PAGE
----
Usually, to be invited to the big staff getaway, you have to be executive level. So while they’re off meeting, having dinners, and talking about whatever is being talked about, the rest of the staff is up to its usual workaday schedule.
Qliktech CEO Lars Bjrk has an issue with that. Everyone is asked to attend his company’s annual gathering. All 1,300 employees.
“Employee summits are really an investment in a company’s most valuable asset—its culture. Companies that cut costs by short-changing culture may just be sacrificing their futures to scale the next quarter’s results,” he writes for Quartz.
Saying it’s a matter of a company’s “identity and brand,” Bjrk argues that this is an opportunity to instill pride and collect innovative ideas. In that sense, it’s well worth the expense of bringing the whole gang along to participate.
From a business owner’s standpoint, that cost could be the primary sticking point, though having the whole staff in one place to discuss thoughts and issues — and perhaps even lay the groundwork for solving some of them — is a worthy endeavor. Business can benefit if the retreat is taken seriously.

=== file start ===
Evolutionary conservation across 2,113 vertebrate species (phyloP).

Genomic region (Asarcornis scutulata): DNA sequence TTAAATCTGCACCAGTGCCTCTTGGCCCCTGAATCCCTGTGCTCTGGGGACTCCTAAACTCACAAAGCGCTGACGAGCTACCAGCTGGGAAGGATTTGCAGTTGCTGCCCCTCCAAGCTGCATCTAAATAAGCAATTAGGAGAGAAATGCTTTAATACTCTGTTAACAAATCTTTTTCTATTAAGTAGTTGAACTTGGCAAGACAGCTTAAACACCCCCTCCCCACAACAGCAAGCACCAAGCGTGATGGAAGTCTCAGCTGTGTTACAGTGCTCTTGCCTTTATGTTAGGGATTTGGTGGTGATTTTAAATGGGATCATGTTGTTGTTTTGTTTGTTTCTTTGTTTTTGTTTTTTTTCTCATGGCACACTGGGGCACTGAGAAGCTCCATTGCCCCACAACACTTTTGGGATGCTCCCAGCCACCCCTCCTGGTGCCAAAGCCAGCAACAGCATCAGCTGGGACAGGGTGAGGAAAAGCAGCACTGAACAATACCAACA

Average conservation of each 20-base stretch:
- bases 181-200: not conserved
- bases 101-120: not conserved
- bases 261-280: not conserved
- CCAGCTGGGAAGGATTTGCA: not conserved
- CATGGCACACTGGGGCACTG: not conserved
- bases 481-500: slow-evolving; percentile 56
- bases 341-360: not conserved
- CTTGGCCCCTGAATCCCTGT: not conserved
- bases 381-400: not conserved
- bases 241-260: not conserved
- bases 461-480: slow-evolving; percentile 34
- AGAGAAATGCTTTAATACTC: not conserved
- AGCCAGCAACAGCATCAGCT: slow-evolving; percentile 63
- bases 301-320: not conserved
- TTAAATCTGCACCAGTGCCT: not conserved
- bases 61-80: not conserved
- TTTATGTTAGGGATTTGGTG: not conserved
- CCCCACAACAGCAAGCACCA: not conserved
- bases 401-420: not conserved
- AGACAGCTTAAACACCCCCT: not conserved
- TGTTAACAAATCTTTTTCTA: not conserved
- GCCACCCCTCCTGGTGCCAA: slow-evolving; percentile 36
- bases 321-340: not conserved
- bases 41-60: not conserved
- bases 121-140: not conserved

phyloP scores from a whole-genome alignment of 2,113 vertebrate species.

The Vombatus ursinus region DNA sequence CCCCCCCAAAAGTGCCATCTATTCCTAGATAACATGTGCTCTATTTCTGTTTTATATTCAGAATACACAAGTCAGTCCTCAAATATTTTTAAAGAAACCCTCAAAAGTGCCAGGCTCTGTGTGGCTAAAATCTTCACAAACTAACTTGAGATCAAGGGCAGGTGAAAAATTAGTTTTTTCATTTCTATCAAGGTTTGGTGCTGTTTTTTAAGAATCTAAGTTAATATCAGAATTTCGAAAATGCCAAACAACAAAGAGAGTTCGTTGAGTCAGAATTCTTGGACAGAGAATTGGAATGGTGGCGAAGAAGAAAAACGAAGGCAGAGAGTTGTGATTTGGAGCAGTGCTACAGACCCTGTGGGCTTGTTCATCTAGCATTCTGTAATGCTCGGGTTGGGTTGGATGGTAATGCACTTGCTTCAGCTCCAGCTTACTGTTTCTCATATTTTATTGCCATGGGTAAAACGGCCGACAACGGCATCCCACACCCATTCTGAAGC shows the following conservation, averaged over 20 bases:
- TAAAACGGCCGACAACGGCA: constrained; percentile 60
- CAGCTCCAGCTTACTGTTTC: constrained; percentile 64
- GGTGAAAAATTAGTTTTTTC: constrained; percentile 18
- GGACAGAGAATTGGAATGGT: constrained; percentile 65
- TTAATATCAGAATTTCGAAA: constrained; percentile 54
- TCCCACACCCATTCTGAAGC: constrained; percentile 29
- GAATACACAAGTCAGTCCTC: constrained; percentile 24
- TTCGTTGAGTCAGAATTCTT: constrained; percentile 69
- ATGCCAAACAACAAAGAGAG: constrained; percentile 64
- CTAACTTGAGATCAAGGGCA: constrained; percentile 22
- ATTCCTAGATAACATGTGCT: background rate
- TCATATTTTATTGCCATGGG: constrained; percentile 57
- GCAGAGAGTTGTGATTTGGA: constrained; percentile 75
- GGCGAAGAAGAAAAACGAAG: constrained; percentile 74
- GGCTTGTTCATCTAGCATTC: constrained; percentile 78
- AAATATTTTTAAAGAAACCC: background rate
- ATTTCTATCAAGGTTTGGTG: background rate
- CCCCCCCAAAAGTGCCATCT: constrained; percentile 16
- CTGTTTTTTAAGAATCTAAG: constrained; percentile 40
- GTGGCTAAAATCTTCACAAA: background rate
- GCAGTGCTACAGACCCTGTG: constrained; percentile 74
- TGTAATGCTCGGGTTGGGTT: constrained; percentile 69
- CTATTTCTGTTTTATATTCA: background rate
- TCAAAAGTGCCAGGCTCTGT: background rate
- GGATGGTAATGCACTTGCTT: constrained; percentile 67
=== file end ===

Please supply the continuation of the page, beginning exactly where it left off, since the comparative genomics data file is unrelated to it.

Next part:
For staffers, it’s a nice idea… “leveling the playing field” by including everyone from top to bottom. But let’s be honest: Once the initial enthusiasm sets in, you realize that you’re going to be spending a few days away from home, working, and then spending all your time with your co-workers. Sure, they’re nice people. But you prefer snuggling up with your pet/kids/significant other on your couch.
In the end, the issue becomes one of career advancement. A company retreat is an opportunity to step out of your usual role and shine in front of your managers and higher ups at the company. You get noticed, and greater opportunities can come your way.
Or maybe you swing the other way and think it’s a chance to do very little on the company’s dime. While it might be fun to have a few dinners and drinks on the company, if you do get the chance to participate in this sort of meeting, use it strategically. Introduce yourself to members of the team you’ve never met. Bring along a couple of ideas and deliver your elevator pitch to the appropriate managers when you have a chance. And get to know people who can promote you.
And for pete’s sake, don’t get drunk! And keep the funny business with the hot guy from accounting to a minimum.